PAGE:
UHealth - University of Miami Health System

Catherine F. Welsh, M.D.

Información general

Catherine F. Welsh, M.D.



  • English


  • American Board of Internal Medicine


  • Hematology/Oncology - Internal Medicine
  • Internal Medicine


  • Associate Professor of Clinical Medicine

Intereses clínicas

Clinical interests of Dr. Welsh are limited exclusively to caring for breast cancer patients. This includes patients with noninvasive and invasive early  breast cancer; patients who require hormonal and chemotherapy in the adjuvant and neoadjuvant setting; locally advanced breast cancer patients; and patients at high risk for breast cancer due to premalignant breast lesions or strong family history.

Intereses de

Research interests of Dr. Welsh include investigating the cell biology of breast cancer growth. This includes intracellular signaling pathways that regulate the cell cycle and how they become autonomous or decompensated during the process of tumorigenesis, as well as the investigation of novel agents to correct these abnormalities. Other areas include the investigation of tumor markers that predict responsiveness to chemotherapy agents in order to target specific therapies to individual patients.


Research Foundation Award
Career Development Award
Career Development Award
Young Investigator Award
Grant Recipient
Research Award


1997 Medical Oncology Fellowship
University of Miami School of Medicine
1993 Senior Staff Fellow
National Institutes of Health
1987 Residency
University Hospitals, Case Western Reserve University
1984 M.D.
Medical College of Virginia
1980 B.S.
College of William and Mary


  • Welsh, C. F. Regulation of G1 to S phase transition by adhesion and growth factor signaling. In Steroid Hormones and Cell Cycle Regulation. (K. Burnstein, ed.) Kluwer Academic Publishers. pp. 19-32. 2002.
  • Welsh, C.F., Moss, J., and Vaughan, M. ADP-ribosylation factors: a family of guanine nucleotide-binding proteins that activate cholera toxin and regulate vesicular transport. In Handbook of Natural Toxins. Bacterial Toxins and Virulence Factors in Disease. (J. Moss, B. Iglewski, M. Vaughan, and A.T. Tu, eds.). Marcel Dekker, Inc. New York. 8: 257-280. 1995.
  • Moss, J., Haun, R.S., Tsai, S-C., Welsh, C.F., Lee, F-J.S., Price, S.R., and Vaughan, M. Activation of cholera toxin by ADP-ribosylation factors: 20 kDa guanine nucleotide-binding proteins. In Methods in Enzymology, (R. lyengar, ed.). Academic Press. 237: 44-63. 1994.
  • Tsai, S.-C., Price, S.R.,Tsuchiya, M., Welsh C.F., Adamik, R., Moss, J., and Vaughan, M. Biochemical and developmental characterization of ADP-ribosylation factors a family of 20 kDa guanine nucleotide-binding proteins. In ADP-Ribosylation Reactions. (G.G. Poirer and P. Moreau,eds.). Springer-Verlag, pp. 381-384. 1992.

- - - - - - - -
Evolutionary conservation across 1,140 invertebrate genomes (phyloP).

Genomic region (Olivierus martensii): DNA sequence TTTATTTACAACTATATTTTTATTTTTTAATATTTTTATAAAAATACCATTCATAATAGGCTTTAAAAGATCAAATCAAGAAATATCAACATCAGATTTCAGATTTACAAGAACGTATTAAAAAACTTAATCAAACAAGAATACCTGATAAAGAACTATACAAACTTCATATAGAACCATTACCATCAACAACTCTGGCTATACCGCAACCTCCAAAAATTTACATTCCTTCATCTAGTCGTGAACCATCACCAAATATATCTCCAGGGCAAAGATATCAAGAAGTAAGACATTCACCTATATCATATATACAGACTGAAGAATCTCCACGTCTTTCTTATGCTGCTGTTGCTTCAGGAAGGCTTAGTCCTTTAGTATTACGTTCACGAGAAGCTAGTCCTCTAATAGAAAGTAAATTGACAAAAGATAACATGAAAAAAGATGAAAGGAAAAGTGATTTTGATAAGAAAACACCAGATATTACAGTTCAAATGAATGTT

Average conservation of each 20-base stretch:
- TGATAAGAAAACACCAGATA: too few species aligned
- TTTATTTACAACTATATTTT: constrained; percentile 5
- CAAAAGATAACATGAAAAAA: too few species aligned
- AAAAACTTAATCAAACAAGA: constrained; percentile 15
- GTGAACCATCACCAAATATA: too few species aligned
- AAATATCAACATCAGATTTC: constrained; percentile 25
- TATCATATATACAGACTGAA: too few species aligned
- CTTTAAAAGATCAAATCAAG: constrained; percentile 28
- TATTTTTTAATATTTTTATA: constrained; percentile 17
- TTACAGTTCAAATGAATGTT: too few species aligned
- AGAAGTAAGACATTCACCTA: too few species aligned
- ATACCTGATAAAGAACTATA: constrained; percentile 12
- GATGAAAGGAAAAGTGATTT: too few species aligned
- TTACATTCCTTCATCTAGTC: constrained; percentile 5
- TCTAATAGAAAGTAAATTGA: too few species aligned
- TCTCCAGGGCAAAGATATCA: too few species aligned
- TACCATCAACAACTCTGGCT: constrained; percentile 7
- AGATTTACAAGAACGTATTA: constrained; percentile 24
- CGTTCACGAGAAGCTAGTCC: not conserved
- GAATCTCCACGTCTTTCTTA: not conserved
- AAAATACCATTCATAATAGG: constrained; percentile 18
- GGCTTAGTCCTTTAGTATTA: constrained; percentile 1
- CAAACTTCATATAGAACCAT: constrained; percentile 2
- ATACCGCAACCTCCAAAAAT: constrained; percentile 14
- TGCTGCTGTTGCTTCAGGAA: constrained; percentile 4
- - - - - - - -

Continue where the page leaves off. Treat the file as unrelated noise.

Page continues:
Dr. Welsh received her M.D. degree from the Medical College of Virginia, Virginia Commonwealth University and completed a residency in Internal Medicine at Case Western Reserve University Hospitals. During her residency, she was the recipient of an NIH training grant award to perform research on cell membrane signaling mechanisms. Based on her research, she was accepted as a Senior Staff Fellow at the National Institutes of Health in Bethesda, MD where she investigated the molecular and cell biology of intracellular signaling pathways. After moving to Florida, Dr. Welsh completed her clinical fellowship in Medical Oncology at the University of Miami. An Associate Professor of Medicine, Dr. Welsh is certified by the American Board of Internal Medicine. She has received numerous awards including a Young Investigator Award and a Career Development Award from the American Society of Clinical Oncology, and a Clinician Scientist Career Development Award from the National Cancer Institute of NIH. Her past laboratory research focused on the mechanism of autonomous growth of breast cancer cells and was funded by the NIH, the Breast Cancer Program of the Department of Defense, and the American Cancer Society.  Her medical practice is devoted exclusively to the care of breast cancer patients at the Sylvester Comprehensive Cancer Center and Jackson Memorial Hospital.



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